Can anyone distinguish how his face and body change day by day? No, for one cannot point out distinct signs of change from one day to another. If one cannot properly distinguish any change in the external self, then how can one expect to distinguish change in the inner process? It is not something that can be weighed on the scales as one weighs oneself on coming back from a holiday and sees that one has gained or lost several pounds. There is no such gain in spiritual progress.

Then there are some who imagine that they have progressed for a certain time, but they are then going backward. They are discouraged and say, “I thought I had arrived somewhere, but surely it must have been an illusion.” But life is like the sea, and the sea is not always calm. There are times when the sea is rough, and then the boat naturally moves up and down. To think while the boat is moving downward that it will sink is a mistake. It is going down in order to go up. This is its movement, and this is natural. A mureed is subject to such experiences on the path of life. Life will take its own course. The one who sails will many times meet with a rough sea, and he has to be prepared for this and not be frightened or discouraged. He still has to go on through life. If life’s journey were soft and smooth, then there would be no need for spiritual development. He has to have control of the rudder to be able to go through both calm seas and storms.

Sometimes the mureed wonders what others are saying and if they are displeased or pleased. If they are displeased, then he thinks he is not progressing. However, this has nothing to do with progress. Those who are displeased would be displeased even with Jesus Christ. At the same time, they might be pleased with the worst person. The displeasure of others does not mean that one is not progressing.

If conditions are adverse, then the mureed thinks that he is not on the right path. Does this mean that the ship is not on its right course if a storm meets it? Neither the murshid nor God are responsible if the conditions are adverse. The best thing is to meet them, to be more brave and courageous and to make one’s way through them. Ghazali, the great Sufi writer of Persia, says that spiritual progress is like shooting at a target in the dark. We do not know where the target is, we do not see it, but we shoot just the same.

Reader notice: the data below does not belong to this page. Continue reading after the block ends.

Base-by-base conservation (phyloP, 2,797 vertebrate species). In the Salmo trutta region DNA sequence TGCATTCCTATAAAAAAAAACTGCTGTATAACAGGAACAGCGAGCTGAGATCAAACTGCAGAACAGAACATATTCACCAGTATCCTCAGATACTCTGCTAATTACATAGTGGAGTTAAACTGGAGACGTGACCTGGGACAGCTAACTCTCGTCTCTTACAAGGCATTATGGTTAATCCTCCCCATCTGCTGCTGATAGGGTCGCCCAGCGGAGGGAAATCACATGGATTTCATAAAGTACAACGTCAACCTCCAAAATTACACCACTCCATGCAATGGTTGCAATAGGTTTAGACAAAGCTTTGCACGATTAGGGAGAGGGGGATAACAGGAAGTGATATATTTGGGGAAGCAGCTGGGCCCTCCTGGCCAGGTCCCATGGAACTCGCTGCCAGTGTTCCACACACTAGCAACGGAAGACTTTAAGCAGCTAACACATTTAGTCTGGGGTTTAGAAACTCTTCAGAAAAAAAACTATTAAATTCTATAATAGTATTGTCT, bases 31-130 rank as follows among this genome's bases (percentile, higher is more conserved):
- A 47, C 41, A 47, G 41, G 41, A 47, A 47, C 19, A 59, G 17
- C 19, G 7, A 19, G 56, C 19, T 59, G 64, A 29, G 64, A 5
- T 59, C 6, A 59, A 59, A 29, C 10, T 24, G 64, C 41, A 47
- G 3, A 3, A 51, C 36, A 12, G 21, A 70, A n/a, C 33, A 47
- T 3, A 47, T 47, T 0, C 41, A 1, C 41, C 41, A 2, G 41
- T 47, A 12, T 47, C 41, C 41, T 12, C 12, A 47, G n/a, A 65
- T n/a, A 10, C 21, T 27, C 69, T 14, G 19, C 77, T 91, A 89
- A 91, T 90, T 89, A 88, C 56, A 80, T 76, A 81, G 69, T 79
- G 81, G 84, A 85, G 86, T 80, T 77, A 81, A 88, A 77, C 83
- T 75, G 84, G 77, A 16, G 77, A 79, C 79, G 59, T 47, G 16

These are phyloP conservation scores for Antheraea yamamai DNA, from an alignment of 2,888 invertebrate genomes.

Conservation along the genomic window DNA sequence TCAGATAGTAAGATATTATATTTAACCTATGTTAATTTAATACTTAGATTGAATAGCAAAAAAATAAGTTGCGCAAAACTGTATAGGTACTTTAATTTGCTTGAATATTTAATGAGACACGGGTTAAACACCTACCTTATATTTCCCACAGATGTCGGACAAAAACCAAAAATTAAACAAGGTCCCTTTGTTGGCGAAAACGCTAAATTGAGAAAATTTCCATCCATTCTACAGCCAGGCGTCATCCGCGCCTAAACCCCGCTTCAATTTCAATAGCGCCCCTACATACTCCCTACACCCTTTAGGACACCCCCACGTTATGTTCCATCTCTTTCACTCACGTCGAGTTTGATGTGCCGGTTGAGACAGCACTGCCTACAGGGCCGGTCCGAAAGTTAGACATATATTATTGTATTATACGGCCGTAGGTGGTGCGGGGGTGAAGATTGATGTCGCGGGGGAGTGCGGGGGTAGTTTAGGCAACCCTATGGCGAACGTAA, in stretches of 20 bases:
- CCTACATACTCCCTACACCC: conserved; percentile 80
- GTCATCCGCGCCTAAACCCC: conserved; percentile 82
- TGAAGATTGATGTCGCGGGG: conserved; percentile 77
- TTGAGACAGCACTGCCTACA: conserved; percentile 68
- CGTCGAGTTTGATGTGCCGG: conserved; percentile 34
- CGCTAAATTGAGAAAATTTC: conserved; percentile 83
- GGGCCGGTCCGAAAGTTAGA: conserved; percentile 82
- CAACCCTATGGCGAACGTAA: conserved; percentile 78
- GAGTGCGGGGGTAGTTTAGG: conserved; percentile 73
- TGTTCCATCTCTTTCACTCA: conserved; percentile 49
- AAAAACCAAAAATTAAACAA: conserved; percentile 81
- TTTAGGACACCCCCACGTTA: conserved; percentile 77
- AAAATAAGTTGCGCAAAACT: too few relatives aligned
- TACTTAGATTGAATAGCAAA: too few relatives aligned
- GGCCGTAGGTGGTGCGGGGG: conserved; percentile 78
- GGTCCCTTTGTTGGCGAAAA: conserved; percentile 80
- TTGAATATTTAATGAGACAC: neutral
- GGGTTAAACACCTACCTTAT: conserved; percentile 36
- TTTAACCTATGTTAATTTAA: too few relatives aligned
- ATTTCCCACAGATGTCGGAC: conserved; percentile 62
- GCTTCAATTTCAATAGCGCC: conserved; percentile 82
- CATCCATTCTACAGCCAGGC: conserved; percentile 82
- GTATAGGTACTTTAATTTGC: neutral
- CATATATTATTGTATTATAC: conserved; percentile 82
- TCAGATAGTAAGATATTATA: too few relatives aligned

The true ideal of the spiritual person is not great power, nor a great amount of knowledge. His true ideal stands beyond power and knowledge; it is that which is limitless, incomprehensible, nameless and formless. There are no milestones to count. One cannot say, “I have gone so many miles, and there are so many still before me.” This does not belong to a spiritual journey. The pursuit of the limitless is limitless. The pursuit of the formless, is formless. One cannot make it tangible. So, then, what is it that assures progress, what evidence have we to go on? There is only one evidence, and that is our belief. There is one assurance, and that is our faith. If we believe we can go on, if we are convinced we will, then we must reach our goal.

There are innumerable outer signs of one’s progress, but one need not think in the absence of these signs that one is not progressing. What are these signs of progress? The first is that one feels inspiration, and that things which one could not understand yesterday are easy today. Yet, if there are things which one is not ready to understand, then one should have patience until tomorrow. Agitating against lack of inspiration means closing the doors to inspiration. Agitation is not allowed on this path. Agitation disturbs our rhythm and paralyzes us, and then we prove in the end to be our own worst enemy. However, people will generally not admit this, and they will blame others instead. Or, if they have kind feelings towards others, then they blame the circumstances, although very often it is their own lack of patience rather than other people or the conditions.

The next sign of progress is that one begins to feel power. To some extent, it may manifest physically and also mentally. Later, the power may manifest in one’s affairs in life. As spiritual pursuit is endless, so power has no end.

The third sign of progress is that one begins to feel a joy, a happiness. In spite of that feeling, however, it is possible that clouds of depression and despair may come from without, and one might think at that moment that all the happiness and joy which one had gained spiritually was snatched away. But that is not so. If spiritual joy could be snatched away, it wouldn’t be spiritual joy. It is not like material comforts. When these are taken away from us, we have lost them; but spiritual joy is ours, it is our property, and no death or decay can take it away from us. Changing clouds like those which surround the sun might surround our joy; but when they are scattered, we will find our property still there in our own heart. It is something we can depend upon, something nobody can take away from us.

There is another sign of progress, and that is that one becomes fearless. Whatever the situation is in life, nothing seems to frighten one anymore, even death. Then one becomes fearless in all that might seem frightening and a brave spirit develops, a spirit that gives one patience and strength to struggle against all adverse conditions, however terrible they may seem. It can even develop to such an extent that one would like to fight with death. To such a person, nothing seems so horrible that he would feel helpless before it.